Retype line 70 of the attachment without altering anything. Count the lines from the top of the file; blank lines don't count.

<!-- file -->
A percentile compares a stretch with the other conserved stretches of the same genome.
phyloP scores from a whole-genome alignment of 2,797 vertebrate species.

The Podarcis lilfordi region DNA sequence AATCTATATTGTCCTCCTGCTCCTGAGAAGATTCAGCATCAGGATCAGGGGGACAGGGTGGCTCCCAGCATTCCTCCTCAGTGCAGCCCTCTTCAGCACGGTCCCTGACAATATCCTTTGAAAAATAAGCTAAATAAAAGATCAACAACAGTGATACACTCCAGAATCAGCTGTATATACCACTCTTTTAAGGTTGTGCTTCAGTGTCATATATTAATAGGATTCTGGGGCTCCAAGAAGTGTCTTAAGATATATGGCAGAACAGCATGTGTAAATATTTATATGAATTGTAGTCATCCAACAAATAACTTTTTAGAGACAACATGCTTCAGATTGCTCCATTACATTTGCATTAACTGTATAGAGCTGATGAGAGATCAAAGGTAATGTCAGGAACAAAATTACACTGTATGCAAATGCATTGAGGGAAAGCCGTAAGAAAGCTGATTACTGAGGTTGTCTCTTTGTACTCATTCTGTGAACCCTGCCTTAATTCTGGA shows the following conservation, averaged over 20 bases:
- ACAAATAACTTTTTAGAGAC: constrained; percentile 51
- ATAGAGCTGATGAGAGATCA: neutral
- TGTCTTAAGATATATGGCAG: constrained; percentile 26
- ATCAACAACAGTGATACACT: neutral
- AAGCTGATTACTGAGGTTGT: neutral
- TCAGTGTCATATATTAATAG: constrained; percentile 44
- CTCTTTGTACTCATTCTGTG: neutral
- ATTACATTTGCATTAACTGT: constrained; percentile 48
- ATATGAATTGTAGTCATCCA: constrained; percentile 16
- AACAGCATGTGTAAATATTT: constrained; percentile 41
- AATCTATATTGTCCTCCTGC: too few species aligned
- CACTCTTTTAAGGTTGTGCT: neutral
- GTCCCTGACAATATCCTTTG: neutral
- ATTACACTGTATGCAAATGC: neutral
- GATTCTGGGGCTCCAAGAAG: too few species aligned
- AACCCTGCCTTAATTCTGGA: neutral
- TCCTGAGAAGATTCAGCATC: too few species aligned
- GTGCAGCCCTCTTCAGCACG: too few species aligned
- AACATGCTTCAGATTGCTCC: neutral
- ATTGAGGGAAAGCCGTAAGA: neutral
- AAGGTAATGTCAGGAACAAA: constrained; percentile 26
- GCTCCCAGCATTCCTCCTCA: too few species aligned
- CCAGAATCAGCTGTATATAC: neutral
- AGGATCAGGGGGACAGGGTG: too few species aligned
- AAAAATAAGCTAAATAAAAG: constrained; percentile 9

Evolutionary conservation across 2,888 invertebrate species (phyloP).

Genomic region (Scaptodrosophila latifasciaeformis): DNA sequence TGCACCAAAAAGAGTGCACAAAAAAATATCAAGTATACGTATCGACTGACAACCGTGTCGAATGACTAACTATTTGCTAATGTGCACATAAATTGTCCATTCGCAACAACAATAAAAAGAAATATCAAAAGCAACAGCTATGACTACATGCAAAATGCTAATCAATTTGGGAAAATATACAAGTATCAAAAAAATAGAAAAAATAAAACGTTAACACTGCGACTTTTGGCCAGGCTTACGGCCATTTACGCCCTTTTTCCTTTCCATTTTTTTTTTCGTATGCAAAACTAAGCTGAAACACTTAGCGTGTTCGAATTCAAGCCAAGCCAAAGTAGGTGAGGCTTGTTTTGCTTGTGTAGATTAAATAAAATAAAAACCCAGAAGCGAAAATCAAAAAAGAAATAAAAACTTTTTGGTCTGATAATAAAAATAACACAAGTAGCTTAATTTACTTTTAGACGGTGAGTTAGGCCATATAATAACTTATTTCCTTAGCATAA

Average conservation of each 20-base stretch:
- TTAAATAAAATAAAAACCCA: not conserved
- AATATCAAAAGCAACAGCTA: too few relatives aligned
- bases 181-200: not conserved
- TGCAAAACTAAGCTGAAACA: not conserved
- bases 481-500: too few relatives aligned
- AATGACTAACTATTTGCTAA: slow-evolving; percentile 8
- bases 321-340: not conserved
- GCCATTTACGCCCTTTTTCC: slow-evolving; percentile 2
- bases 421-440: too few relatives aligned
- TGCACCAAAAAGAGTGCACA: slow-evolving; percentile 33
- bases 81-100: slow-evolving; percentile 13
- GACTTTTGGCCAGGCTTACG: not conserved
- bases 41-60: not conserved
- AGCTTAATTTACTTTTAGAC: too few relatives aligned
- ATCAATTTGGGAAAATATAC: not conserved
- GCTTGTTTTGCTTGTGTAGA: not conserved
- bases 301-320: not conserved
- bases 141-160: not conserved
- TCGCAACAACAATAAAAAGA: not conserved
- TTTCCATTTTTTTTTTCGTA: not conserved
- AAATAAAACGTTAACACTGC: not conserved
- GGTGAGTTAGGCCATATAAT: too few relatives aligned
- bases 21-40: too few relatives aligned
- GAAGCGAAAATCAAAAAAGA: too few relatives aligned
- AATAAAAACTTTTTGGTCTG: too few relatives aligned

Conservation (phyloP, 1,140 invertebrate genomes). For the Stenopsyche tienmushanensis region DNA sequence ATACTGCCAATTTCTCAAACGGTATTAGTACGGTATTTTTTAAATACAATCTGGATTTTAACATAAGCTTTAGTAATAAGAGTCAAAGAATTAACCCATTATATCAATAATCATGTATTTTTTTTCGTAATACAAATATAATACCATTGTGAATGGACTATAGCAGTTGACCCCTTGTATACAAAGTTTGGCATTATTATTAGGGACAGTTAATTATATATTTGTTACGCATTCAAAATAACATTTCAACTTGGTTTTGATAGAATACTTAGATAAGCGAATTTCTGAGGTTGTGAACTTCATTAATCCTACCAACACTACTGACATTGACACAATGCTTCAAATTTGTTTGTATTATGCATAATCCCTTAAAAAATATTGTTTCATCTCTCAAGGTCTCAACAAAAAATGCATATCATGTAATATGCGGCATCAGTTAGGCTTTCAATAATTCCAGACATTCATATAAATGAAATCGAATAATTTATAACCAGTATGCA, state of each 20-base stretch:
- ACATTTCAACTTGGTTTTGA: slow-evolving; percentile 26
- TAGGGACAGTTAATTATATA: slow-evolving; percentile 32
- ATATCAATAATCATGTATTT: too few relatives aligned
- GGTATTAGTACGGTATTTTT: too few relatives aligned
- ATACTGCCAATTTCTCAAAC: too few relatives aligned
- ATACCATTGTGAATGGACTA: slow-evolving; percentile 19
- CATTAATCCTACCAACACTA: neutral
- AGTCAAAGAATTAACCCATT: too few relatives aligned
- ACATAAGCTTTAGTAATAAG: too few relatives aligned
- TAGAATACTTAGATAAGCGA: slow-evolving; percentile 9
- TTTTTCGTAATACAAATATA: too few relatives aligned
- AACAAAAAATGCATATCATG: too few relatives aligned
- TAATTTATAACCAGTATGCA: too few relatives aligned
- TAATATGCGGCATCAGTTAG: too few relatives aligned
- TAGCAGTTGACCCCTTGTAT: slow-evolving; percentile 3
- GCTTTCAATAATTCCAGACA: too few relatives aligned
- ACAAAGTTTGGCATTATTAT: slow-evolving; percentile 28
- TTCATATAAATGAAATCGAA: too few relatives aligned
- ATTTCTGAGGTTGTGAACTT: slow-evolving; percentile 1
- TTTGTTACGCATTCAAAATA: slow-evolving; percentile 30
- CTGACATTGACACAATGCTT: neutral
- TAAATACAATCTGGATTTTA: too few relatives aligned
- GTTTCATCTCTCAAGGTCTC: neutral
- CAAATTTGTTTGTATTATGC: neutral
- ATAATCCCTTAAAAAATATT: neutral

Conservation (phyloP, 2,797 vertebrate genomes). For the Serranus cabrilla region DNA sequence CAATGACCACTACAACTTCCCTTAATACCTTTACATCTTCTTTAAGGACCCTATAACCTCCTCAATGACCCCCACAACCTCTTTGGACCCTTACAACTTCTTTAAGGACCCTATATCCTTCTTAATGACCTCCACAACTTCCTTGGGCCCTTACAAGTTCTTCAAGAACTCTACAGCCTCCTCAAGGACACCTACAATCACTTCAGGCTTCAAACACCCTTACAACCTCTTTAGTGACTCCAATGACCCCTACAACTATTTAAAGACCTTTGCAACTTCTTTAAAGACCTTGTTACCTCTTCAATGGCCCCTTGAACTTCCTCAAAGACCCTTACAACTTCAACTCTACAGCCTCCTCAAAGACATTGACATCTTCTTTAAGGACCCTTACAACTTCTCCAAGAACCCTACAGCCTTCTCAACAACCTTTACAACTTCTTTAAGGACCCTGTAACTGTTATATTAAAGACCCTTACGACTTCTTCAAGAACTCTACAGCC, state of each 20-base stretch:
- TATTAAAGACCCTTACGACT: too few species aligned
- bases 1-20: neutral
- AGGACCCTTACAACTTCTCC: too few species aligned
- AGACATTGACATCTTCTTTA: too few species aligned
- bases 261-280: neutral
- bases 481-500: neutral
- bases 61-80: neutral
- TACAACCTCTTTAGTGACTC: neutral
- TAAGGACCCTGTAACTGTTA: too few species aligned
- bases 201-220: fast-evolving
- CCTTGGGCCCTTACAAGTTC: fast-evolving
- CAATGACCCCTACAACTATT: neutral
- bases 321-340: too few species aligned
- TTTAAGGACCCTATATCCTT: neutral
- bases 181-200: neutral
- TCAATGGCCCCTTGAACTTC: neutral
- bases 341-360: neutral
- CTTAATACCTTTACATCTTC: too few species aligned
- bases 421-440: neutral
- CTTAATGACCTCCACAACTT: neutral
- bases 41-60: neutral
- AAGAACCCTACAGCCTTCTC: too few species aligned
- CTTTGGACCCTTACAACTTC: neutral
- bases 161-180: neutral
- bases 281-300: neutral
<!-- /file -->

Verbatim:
- TAATTTATAACCAGTATGCA: too few relatives aligned